But while their final song played out like an extended, calculated jam session for the band, the crowd overflowed onto the stage as bodies moved in unison with the music.
For a seemingly regular Thursday evening, TTNG and Tera Melos brought one of those rare concerts to Houston that serves as a reminder as to how much fun live music can be. People weren't talking over the band, there weren't people shuffling in and out, and the crowd was actually watching (and enjoying) the show. Hell, it even looked like Tobin was enjoying himself.
In hindsight, there was no better way to kick off summer than with this lineup. Hopefully they weren't just pulling our leg when they said they'd be back soon.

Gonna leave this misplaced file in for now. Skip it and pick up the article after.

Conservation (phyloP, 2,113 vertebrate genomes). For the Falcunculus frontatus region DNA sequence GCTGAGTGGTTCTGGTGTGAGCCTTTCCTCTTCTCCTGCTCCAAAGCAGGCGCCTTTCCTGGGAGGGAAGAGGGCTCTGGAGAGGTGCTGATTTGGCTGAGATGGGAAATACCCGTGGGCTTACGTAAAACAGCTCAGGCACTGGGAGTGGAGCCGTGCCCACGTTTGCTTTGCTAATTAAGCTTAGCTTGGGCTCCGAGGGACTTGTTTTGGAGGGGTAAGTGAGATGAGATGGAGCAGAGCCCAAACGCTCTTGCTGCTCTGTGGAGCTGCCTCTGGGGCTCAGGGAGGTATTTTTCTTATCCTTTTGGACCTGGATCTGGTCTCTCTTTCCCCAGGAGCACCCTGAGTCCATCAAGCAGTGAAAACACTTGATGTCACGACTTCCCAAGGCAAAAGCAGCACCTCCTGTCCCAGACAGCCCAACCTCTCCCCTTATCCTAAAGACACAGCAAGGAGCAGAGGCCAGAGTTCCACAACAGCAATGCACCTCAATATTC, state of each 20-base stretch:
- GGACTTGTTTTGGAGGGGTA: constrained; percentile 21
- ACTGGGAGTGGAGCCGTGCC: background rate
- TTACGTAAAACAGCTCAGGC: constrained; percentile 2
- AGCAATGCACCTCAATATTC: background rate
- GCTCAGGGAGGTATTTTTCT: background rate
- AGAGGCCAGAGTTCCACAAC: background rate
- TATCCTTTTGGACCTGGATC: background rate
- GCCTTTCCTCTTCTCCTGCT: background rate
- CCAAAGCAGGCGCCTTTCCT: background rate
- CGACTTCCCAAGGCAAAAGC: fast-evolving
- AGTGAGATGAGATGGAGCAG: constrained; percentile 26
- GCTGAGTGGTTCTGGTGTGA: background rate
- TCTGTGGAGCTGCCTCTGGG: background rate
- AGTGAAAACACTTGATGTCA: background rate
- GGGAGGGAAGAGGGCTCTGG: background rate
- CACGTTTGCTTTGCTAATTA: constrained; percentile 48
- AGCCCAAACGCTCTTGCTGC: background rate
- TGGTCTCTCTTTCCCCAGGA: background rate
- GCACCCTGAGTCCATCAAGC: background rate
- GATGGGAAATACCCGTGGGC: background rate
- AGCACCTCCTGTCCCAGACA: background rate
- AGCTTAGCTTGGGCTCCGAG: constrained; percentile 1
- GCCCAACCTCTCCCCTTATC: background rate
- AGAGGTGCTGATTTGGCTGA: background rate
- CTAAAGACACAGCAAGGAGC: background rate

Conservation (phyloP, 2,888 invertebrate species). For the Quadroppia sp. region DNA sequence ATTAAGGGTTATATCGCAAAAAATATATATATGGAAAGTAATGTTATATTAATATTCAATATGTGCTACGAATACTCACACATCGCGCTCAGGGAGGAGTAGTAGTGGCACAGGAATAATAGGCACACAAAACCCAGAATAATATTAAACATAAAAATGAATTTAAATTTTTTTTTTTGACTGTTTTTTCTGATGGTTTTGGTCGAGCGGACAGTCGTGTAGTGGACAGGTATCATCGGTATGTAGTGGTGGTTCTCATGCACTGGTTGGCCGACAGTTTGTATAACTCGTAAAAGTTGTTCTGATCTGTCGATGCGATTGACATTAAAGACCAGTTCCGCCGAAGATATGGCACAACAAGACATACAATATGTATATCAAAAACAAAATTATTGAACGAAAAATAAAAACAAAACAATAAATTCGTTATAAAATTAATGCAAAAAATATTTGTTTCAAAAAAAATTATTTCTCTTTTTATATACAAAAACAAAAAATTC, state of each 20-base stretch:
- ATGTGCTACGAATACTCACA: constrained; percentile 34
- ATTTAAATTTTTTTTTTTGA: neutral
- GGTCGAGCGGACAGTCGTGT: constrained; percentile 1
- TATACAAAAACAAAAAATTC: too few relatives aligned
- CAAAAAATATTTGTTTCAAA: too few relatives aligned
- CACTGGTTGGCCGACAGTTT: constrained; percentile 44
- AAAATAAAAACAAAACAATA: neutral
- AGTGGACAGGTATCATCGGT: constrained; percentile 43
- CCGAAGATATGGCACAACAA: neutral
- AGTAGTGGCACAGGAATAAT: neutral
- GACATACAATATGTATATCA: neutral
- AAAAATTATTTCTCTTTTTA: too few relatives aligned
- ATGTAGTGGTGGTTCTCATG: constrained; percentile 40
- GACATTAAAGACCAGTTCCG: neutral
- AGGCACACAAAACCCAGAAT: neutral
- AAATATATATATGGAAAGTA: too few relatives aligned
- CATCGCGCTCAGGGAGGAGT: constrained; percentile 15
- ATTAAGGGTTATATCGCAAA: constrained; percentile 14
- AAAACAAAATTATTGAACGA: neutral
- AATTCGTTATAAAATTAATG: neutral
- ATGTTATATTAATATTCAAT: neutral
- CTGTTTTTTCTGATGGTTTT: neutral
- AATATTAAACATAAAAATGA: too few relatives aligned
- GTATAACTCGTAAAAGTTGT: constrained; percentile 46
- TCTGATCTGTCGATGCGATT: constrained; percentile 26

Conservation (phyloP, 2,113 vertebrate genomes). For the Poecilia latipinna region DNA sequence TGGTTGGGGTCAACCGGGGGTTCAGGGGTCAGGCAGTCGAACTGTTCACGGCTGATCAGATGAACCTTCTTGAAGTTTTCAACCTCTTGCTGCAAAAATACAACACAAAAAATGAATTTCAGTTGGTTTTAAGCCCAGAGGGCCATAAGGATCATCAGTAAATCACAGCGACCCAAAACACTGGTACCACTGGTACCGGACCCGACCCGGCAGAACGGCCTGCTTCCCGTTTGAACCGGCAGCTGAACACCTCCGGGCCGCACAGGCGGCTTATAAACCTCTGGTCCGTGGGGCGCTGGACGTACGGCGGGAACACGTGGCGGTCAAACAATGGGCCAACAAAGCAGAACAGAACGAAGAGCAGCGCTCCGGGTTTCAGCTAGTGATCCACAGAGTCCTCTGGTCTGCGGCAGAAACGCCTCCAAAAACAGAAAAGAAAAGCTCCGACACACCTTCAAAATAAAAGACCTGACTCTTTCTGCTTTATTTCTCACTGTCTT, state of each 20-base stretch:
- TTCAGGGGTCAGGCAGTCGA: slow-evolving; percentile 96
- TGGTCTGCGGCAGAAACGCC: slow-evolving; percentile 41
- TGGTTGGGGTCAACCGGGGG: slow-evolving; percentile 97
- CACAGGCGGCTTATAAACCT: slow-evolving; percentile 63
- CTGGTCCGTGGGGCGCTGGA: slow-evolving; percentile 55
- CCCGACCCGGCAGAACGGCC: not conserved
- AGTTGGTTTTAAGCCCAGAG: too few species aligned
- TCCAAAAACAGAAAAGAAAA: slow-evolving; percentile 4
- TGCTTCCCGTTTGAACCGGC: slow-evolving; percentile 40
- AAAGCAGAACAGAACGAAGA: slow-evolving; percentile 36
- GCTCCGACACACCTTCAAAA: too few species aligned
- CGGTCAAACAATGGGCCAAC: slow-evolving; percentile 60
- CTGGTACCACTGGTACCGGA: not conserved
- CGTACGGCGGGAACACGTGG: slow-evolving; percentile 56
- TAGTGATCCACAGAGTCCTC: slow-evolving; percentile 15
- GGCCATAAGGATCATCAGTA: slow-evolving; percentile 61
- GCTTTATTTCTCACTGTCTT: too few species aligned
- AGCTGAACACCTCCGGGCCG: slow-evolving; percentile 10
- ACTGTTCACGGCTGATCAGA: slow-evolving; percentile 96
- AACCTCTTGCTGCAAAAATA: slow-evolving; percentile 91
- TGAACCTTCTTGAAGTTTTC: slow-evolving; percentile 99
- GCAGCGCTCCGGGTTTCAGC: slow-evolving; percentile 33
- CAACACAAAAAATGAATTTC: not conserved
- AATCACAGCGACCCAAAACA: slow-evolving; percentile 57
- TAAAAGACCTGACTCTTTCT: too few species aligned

Personal Bias: I'll listen to anything, but I have a sweet spot for mathcore, noise and experimental acts. On Thursday, I unknowingly walked into a show that featured LIMB/Jeff Wilson, who is affiliated with Brett Taylor, former By The End Of Tonight member, and the man behind my favorite Houston band, sIngs. I think anything those guys touch is gold, but hey, that's just me.
The Crowd: Mostly 18-20 year olds, paired off into couples. A lot of guys looked like they pore over guitar-tech magazines and blogs, and most of the crowd seemed to consider themselves die-hard TTNG fans.
Overheard In the Crowd: "This guy is amazing. He's doing what I've always wanted to do."
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Random Notebook Dump: This is the first show I've been to in years where I actually witnessed someone crowd-surf.